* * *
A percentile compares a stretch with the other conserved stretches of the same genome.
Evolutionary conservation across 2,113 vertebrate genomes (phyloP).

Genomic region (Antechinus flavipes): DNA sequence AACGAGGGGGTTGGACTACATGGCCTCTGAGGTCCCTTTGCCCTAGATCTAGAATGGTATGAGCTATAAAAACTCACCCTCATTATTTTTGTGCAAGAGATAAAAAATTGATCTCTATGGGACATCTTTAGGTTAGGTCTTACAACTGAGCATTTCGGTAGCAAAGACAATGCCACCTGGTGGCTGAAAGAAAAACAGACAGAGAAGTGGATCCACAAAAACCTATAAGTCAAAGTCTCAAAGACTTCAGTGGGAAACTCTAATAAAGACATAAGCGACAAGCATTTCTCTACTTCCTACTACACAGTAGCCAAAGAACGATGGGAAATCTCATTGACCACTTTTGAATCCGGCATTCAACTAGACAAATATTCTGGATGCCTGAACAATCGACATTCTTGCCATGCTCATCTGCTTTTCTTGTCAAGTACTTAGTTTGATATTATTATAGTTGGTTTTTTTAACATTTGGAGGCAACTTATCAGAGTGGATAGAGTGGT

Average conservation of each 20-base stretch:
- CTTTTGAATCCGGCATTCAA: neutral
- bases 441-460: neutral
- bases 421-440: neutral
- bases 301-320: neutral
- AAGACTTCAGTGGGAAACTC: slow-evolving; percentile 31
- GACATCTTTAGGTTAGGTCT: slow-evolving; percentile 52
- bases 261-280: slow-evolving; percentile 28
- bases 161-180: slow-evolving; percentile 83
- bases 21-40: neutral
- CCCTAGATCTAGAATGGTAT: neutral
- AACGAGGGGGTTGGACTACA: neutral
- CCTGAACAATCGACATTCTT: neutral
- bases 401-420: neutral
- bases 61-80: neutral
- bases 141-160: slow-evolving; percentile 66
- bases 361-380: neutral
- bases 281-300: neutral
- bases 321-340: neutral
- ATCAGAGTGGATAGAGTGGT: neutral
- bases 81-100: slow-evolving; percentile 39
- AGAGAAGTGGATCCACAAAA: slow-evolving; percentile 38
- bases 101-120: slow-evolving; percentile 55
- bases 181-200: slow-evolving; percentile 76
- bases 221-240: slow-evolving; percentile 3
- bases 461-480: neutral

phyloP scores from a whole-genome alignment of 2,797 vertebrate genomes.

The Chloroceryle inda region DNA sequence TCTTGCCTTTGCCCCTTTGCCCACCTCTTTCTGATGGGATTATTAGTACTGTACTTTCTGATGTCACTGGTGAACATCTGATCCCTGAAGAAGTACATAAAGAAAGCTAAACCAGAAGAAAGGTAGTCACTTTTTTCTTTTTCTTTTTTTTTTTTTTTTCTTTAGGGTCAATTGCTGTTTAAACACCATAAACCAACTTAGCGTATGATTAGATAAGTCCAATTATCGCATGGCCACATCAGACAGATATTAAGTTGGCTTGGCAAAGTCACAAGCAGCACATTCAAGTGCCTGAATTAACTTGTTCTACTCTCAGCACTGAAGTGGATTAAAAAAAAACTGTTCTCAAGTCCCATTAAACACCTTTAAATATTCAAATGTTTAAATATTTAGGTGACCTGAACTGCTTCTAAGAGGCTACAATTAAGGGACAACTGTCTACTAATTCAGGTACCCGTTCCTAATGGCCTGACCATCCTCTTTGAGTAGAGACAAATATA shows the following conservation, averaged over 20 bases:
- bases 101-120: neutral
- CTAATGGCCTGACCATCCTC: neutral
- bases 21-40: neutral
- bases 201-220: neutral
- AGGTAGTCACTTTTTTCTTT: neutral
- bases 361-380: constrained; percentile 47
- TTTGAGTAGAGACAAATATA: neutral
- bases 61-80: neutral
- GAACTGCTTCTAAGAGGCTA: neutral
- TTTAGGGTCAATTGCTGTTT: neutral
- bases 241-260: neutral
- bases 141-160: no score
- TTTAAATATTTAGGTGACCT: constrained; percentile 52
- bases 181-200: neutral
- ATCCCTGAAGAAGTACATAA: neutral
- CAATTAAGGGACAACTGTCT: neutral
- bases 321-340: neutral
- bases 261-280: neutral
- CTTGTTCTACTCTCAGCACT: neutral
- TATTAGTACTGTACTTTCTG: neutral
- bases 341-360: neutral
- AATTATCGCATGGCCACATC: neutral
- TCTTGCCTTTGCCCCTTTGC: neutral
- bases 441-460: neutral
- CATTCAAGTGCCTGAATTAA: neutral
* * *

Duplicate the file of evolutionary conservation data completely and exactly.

A percentile compares a stretch with the other conserved stretches of the same genome.
Evolutionary conservation across 2,113 vertebrate genomes (phyloP).

Genomic region (Antechinus flavipes): DNA sequence AACGAGGGGGTTGGACTACATGGCCTCTGAGGTCCCTTTGCCCTAGATCTAGAATGGTATGAGCTATAAAAACTCACCCTCATTATTTTTGTGCAAGAGATAAAAAATTGATCTCTATGGGACATCTTTAGGTTAGGTCTTACAACTGAGCATTTCGGTAGCAAAGACAATGCCACCTGGTGGCTGAAAGAAAAACAGACAGAGAAGTGGATCCACAAAAACCTATAAGTCAAAGTCTCAAAGACTTCAGTGGGAAACTCTAATAAAGACATAAGCGACAAGCATTTCTCTACTTCCTACTACACAGTAGCCAAAGAACGATGGGAAATCTCATTGACCACTTTTGAATCCGGCATTCAACTAGACAAATATTCTGGATGCCTGAACAATCGACATTCTTGCCATGCTCATCTGCTTTTCTTGTCAAGTACTTAGTTTGATATTATTATAGTTGGTTTTTTTAACATTTGGAGGCAACTTATCAGAGTGGATAGAGTGGT

Average conservation of each 20-base stretch:
- CTTTTGAATCCGGCATTCAA: neutral
- bases 441-460: neutral
- bases 421-440: neutral
- bases 301-320: neutral
- AAGACTTCAGTGGGAAACTC: slow-evolving; percentile 31
- GACATCTTTAGGTTAGGTCT: slow-evolving; percentile 52
- bases 261-280: slow-evolving; percentile 28
- bases 161-180: slow-evolving; percentile 83
- bases 21-40: neutral
- CCCTAGATCTAGAATGGTAT: neutral
- AACGAGGGGGTTGGACTACA: neutral
- CCTGAACAATCGACATTCTT: neutral
- bases 401-420: neutral
- bases 61-80: neutral
- bases 141-160: slow-evolving; percentile 66
- bases 361-380: neutral
- bases 281-300: neutral
- bases 321-340: neutral
- ATCAGAGTGGATAGAGTGGT: neutral
- bases 81-100: slow-evolving; percentile 39
- AGAGAAGTGGATCCACAAAA: slow-evolving; percentile 38
- bases 101-120: slow-evolving; percentile 55
- bases 181-200: slow-evolving; percentile 76
- bases 221-240: slow-evolving; percentile 3
- bases 461-480: neutral

phyloP scores from a whole-genome alignment of 2,797 vertebrate genomes.

The Chloroceryle inda region DNA sequence TCTTGCCTTTGCCCCTTTGCCCACCTCTTTCTGATGGGATTATTAGTACTGTACTTTCTGATGTCACTGGTGAACATCTGATCCCTGAAGAAGTACATAAAGAAAGCTAAACCAGAAGAAAGGTAGTCACTTTTTTCTTTTTCTTTTTTTTTTTTTTTTCTTTAGGGTCAATTGCTGTTTAAACACCATAAACCAACTTAGCGTATGATTAGATAAGTCCAATTATCGCATGGCCACATCAGACAGATATTAAGTTGGCTTGGCAAAGTCACAAGCAGCACATTCAAGTGCCTGAATTAACTTGTTCTACTCTCAGCACTGAAGTGGATTAAAAAAAAACTGTTCTCAAGTCCCATTAAACACCTTTAAATATTCAAATGTTTAAATATTTAGGTGACCTGAACTGCTTCTAAGAGGCTACAATTAAGGGACAACTGTCTACTAATTCAGGTACCCGTTCCTAATGGCCTGACCATCCTCTTTGAGTAGAGACAAATATA shows the following conservation, averaged over 20 bases:
- bases 101-120: neutral
- CTAATGGCCTGACCATCCTC: neutral
- bases 21-40: neutral
- bases 201-220: neutral
- AGGTAGTCACTTTTTTCTTT: neutral
- bases 361-380: constrained; percentile 47
- TTTGAGTAGAGACAAATATA: neutral
- bases 61-80: neutral
- GAACTGCTTCTAAGAGGCTA: neutral
- TTTAGGGTCAATTGCTGTTT: neutral
- bases 241-260: neutral
- bases 141-160: no score
- TTTAAATATTTAGGTGACCT: constrained; percentile 52
- bases 181-200: neutral
- ATCCCTGAAGAAGTACATAA: neutral
- CAATTAAGGGACAACTGTCT: neutral
- bases 321-340: neutral
- bases 261-280: neutral
- CTTGTTCTACTCTCAGCACT: neutral
- TATTAGTACTGTACTTTCTG: neutral
- bases 341-360: neutral
- AATTATCGCATGGCCACATC: neutral
- TCTTGCCTTTGCCCCTTTGC: neutral
- bases 441-460: neutral
- CATTCAAGTGCCTGAATTAA: neutral